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Mirrorless cameras first came around into the mainstream market in 2008, and by 2018 they accounted for almost half of all camera sales that year. Canon is the current market leader in cameras, however it was Sony who first dipped into the mirrorless market. They have maintained their lead in the mirrorless segment while other companies including Canon are playing catch up with them.
Let’s talk about how DSLRs work. DSLR stands for Digital Single Lens Reflex. Its design is derived from the old Single Lens Reflex cameras. The way they work is that light comes into the camera through the lens. In the camera body, a small mirror bounces the incoming light and image straight up. The light is then bent again in the pentaprism; that big bulge at the top of the camera, and out where it can be seen through the viewfinder. When a picture is taken, the mirror quickly swings up and out of the way, the shutter opens and the light strikes the film. In today’s DSLRs it’s much the same except the film and film transport mechanism have been replaced by a digital sensor, electronic circuitry, and algorithms.
DSLRs and Mirrorless cameras are identical in layout and function, both support interchangeable lenses. Quality images are almost indistinguishable between them.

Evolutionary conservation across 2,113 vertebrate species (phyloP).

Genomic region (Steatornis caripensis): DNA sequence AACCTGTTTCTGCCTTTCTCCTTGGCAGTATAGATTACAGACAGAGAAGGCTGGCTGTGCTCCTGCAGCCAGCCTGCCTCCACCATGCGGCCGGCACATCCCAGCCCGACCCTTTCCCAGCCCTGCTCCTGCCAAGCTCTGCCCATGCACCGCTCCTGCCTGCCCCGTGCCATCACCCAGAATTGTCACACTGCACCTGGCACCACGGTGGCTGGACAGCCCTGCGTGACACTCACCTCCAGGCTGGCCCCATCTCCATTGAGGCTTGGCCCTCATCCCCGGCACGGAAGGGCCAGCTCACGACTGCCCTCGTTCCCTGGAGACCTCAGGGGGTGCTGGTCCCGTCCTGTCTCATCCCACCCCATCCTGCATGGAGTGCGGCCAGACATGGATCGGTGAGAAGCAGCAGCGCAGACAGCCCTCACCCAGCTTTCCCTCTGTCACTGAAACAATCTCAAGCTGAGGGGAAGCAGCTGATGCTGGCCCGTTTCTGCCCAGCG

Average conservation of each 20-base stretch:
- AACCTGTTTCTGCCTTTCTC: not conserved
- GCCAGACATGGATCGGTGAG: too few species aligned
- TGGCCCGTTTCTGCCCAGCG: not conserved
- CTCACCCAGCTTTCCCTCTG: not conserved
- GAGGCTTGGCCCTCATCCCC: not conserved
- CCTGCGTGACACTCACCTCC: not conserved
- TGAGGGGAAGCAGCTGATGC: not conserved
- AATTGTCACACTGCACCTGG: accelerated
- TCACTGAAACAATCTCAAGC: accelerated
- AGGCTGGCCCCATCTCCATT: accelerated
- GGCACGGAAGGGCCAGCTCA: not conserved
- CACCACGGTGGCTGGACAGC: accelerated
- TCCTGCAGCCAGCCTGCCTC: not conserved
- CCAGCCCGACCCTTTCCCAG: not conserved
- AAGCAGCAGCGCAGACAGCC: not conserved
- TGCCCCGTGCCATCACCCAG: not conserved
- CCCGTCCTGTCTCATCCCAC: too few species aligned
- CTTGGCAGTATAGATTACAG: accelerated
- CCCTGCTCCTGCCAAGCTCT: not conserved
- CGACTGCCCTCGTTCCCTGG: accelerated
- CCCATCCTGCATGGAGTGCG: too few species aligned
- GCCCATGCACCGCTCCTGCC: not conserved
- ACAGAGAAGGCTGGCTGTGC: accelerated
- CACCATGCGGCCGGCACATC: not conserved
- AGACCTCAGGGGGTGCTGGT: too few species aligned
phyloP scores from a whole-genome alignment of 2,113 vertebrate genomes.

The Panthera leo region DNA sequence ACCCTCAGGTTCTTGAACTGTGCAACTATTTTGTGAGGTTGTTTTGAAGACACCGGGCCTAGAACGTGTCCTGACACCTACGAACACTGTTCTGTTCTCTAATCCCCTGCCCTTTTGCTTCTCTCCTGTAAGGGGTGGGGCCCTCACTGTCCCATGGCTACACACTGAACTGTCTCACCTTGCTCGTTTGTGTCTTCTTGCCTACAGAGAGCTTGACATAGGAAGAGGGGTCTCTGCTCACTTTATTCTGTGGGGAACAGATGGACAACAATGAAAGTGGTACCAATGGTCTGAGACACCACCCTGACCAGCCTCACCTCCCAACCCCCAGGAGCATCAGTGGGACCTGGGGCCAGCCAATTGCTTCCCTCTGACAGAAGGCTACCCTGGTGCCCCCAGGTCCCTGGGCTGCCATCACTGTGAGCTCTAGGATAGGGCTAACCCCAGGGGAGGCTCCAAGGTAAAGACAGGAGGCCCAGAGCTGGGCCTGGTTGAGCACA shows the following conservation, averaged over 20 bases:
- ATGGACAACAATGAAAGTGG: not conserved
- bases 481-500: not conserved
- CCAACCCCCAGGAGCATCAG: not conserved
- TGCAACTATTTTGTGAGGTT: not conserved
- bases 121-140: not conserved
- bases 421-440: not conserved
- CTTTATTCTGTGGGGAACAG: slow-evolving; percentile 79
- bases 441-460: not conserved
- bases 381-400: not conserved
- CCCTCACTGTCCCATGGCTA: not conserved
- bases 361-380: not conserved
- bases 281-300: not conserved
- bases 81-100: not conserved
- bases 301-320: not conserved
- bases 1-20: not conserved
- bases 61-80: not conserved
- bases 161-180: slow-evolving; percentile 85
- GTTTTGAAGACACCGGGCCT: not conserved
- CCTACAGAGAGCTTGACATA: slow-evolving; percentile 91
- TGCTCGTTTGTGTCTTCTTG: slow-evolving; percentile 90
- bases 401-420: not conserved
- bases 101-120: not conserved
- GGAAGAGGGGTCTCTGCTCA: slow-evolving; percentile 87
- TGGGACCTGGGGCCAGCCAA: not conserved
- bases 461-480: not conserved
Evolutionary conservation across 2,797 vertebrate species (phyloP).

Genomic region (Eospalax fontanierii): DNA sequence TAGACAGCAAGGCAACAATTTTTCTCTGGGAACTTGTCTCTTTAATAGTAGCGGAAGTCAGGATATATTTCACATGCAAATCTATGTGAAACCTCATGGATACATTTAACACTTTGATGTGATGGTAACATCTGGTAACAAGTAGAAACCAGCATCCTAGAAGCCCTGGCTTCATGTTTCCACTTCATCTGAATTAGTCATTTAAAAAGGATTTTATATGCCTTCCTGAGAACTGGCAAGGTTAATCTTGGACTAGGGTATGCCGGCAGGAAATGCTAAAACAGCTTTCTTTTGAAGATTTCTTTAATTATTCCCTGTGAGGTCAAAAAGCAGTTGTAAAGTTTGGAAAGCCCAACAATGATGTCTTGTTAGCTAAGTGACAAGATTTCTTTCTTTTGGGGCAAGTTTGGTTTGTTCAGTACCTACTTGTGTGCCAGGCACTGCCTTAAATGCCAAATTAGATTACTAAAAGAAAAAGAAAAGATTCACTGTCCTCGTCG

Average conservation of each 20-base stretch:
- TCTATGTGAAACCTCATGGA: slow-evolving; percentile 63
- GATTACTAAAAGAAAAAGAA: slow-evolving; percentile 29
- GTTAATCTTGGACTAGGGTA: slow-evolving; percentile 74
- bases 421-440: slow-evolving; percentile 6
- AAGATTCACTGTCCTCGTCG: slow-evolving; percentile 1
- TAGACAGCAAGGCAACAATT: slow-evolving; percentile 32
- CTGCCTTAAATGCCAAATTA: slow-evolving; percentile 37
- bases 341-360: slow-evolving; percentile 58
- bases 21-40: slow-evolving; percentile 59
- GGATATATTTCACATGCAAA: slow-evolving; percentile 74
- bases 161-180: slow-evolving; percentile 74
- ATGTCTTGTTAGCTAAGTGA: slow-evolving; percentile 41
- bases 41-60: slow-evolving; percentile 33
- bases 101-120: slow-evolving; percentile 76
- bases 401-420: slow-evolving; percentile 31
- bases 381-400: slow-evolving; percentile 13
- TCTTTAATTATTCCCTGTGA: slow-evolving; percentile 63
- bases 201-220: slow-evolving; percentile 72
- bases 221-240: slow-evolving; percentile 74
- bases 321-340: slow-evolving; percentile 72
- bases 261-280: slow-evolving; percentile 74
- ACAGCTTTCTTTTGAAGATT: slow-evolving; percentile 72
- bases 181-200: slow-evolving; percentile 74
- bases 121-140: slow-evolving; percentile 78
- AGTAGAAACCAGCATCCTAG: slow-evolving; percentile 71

As the name suggests mirrorless cameras eliminates the mirror and pentaprism resulting in a camera that’s smaller and lighter than a DSLR. Its size is somewhere between a point-and-shoot camera and a DSLR. The small hump at the top of some mirrorless cameras houses a small digital monitor in the viewfinder.
You’ve probably heard the clicking of cameras while watching a news press conference on TV. Much of that sound is what’s known as mirror slap in a DSLR. A mirrorless camera eliminates much of that sound. In fact, many mirrorless cameras can be completely silent, an advantage when shooting in quiet courtroom or funeral situations.
The lenses are not compatible between DSLRs and mirrorless cameras. And, because mirrorless cameras are relatively new, their selection of lenses is limited when compared to DSLRs, so far. However, most manufacturers have made adapters so that you can use your old lenses with the new mirrorless bodies.
Early models reportedly suffered from “viewfinder lag” resulting from processor lag and slow display refresh rates. This meant that the images seen in the viewfinder lagged slightly behind what was actually happening. Newer cameras have improved so much so that this doesn’t seem to be much of a problem anymore.
Mirrorless cameras are very popular and many photographers are ditching their DSLRs for them. So, with all these changes, is it necessary to switch over? If you’re part of the if-it-isn’t-broken-don’t-fix-it philosophy. DSLRs still work very fine and have a wider array of lenses, ensuring a more flexible working experience. The added weight may also help with balance, especially when working with a large telephoto lens.
However, if you like to work with latest in technology, and are looking for something with something not much bigger than a point-and-shoot camera with the flexibility and controllability of a DSLR, you may decide to opt for a mirrorless camera.
Image Source: Getty Images
May 14, 2021
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